During the war years, production of civilian snowmobiles has increased year to year, from 27 units in 1942 to 230 in 1945. The demand continued to rise, and Bombardier first expanded his factory, then built a vast assembly facility that could produce 1,000 units a year.
Two products were the mainstays of the company then, the B12 and the C18. The C18 was a school snowmobile that could transport 25 children, and it became very popular in Quebec and Ontario. With his commercial efforts well established, Bombardier returned to his research. In 1947, the company’s sales volume reached $2.3 million, compared to $211,800 in 1942.
But, changes affected the company’s growth. In 1948, the Quebec government implemented a new snow removal policy for rural roads. Orders for the big snowmobiles were on the decline, and Bombardier again refocused.
He kept demand for the B12 steady by modifying it for loading and transporting lumber. The company also developed a traction mechanism for tractors used in muddy terrain. The Tractor Tracking Attachment was an instant success in the agricultural sector, and sold by the thousands across North and South American and Europe.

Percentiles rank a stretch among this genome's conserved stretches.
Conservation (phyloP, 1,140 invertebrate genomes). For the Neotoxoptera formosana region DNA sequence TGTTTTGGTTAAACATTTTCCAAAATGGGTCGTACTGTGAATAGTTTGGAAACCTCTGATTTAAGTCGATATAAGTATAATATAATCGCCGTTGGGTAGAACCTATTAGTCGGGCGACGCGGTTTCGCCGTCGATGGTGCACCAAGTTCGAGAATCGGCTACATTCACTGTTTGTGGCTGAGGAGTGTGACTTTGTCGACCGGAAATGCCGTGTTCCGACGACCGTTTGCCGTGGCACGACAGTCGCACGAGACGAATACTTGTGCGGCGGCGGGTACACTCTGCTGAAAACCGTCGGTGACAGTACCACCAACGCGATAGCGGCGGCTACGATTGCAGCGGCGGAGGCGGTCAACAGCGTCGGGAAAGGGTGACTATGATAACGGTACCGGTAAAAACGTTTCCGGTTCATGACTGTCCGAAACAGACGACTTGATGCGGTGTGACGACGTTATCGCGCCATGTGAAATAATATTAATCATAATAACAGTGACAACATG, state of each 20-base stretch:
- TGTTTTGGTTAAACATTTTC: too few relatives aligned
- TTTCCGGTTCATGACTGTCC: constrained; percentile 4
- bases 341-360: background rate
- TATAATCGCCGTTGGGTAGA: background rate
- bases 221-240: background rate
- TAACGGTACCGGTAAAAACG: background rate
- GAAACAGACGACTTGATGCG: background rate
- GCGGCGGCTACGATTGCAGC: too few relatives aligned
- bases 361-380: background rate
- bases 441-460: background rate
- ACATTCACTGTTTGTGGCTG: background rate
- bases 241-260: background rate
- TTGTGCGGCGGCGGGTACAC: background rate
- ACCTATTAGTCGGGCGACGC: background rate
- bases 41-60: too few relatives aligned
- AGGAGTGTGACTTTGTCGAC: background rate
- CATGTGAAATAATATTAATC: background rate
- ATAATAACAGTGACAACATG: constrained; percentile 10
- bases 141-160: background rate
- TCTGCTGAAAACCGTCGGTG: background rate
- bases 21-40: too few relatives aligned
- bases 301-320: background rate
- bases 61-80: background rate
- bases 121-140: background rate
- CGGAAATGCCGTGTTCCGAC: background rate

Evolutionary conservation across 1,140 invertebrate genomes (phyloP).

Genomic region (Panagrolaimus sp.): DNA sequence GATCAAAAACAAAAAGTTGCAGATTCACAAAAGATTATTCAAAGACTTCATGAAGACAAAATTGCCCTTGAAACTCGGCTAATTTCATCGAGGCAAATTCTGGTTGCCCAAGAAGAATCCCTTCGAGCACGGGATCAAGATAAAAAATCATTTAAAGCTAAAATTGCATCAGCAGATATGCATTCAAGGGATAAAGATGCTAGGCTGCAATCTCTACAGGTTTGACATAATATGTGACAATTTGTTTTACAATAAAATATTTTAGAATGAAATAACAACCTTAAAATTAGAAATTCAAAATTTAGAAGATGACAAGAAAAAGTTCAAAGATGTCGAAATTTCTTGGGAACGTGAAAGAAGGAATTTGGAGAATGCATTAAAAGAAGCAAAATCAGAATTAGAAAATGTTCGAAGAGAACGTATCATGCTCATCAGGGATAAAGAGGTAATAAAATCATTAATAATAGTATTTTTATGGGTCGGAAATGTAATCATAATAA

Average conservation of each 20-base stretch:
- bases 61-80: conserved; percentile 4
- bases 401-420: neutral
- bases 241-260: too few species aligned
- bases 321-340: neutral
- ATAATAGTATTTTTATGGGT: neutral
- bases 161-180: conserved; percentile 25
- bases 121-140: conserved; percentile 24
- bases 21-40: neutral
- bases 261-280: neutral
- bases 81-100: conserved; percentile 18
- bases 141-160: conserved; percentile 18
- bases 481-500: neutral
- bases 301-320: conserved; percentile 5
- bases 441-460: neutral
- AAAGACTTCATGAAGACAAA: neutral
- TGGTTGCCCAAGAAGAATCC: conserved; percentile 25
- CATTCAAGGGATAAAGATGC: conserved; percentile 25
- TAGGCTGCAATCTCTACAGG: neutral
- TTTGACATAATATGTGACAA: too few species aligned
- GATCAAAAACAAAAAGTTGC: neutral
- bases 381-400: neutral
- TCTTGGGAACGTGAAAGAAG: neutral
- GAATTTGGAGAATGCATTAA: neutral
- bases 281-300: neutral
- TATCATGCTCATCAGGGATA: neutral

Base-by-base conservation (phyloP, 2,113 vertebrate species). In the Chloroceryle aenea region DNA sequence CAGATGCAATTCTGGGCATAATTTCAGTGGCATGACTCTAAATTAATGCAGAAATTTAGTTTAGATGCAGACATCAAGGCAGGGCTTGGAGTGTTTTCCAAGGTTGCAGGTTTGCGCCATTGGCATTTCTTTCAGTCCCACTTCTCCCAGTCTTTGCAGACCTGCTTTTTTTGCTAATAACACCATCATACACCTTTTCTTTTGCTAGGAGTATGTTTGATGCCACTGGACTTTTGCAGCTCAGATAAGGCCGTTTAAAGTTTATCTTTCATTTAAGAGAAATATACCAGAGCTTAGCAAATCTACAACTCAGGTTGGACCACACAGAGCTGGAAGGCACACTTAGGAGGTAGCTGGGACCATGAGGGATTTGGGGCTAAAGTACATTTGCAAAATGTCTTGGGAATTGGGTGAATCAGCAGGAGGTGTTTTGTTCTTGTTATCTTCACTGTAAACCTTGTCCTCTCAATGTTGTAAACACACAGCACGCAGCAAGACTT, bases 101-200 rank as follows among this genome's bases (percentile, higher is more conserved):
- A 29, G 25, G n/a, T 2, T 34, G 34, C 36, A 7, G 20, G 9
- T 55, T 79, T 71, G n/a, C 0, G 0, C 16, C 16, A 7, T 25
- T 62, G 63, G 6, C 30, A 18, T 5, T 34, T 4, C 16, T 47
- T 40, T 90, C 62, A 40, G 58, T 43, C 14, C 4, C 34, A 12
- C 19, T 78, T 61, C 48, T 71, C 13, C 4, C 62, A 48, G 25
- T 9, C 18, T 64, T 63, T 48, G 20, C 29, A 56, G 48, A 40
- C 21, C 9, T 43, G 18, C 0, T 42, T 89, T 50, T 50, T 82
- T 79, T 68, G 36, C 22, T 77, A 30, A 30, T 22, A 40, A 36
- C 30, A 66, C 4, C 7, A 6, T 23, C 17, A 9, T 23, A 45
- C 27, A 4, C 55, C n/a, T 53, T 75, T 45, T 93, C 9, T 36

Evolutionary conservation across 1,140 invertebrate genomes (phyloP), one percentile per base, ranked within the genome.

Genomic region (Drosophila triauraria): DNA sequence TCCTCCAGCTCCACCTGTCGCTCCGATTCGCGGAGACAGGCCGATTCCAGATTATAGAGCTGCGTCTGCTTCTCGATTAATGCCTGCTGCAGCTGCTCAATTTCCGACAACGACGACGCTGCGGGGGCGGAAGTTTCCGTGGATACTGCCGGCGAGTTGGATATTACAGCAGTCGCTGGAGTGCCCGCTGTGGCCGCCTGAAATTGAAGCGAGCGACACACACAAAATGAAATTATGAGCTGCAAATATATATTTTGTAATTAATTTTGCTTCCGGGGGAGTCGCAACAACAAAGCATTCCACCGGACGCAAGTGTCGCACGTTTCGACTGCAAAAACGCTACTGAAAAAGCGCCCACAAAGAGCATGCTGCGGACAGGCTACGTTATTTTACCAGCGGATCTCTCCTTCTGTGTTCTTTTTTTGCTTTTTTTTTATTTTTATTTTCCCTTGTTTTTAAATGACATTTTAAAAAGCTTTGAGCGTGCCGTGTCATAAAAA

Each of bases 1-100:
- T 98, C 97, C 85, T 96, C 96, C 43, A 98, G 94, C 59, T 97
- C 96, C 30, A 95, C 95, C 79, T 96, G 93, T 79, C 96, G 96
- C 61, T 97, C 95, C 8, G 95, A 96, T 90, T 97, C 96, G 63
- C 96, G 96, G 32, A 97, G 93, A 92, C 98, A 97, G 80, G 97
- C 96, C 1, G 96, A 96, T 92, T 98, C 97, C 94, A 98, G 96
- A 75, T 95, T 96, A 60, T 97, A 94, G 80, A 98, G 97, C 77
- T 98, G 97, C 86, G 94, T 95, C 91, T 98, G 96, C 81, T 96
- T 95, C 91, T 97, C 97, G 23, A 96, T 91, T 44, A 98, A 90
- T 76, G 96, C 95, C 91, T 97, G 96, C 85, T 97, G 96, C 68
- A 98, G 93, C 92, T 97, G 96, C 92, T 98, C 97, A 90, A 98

In 1953, the company invented the unbreakable and warp-proof rubber sprocket, and also designed a new vulcanizing machine that allowed the production of seamless and shock-resistant tracks. Those innovations were incorporated in the Muskeg tractor, for use in difficult terrain, and the J5, designed for use in forestry.
Childhood Dreams Revisited
In 1957, while running the business, Bombardier stepped up his research on the small snowmobile he had dreamed about since childhood. The use of an all-rubber track reinforced with hidden metal rods and the arrival of lighter engines helped his dream come true at last. He settled on a four-stroke Kohler engine.
Field trials of his prototypes took place at a Catholic mission for Ojibway Indians run by Father Maurice Ouimet, a close friend of Bombardier’s. Mass production began in 1959, and 225 Ski-Doo snowmobiles were sold (for $900 each) the following winter. Demand was slow to take off, but picked up each year. Bombardier made few changes in the model until 1962, when he changed to a fiberglass cab and the Austrian-made rotax engine.
Although the first customers for the machine were those who needed individual transportation over snow in isolated regions such as prospectors, surveyors, game wardens — the sport of snowmobiling began to spread across Quebec and into New England. Although his inventions and dreams gave birth to this new sport, Bombardier would only live to see the first signs of the success. He died on February 19, 1964.
The Bombardier Company today has customers in many different markets. It manufactures vehicles for urban, commuter and intercity rail transit, and a full-line of business jets. In addition to the snowmobile industry, Bombardier manufactures watercraft, snow grooming equipment and ATVs. Bombardier supplies snowmobiles, grooming equipment and ATVs for use during winter Olympics. Customers are on five continents, and 90 percent of the company’s sales are outside Canada.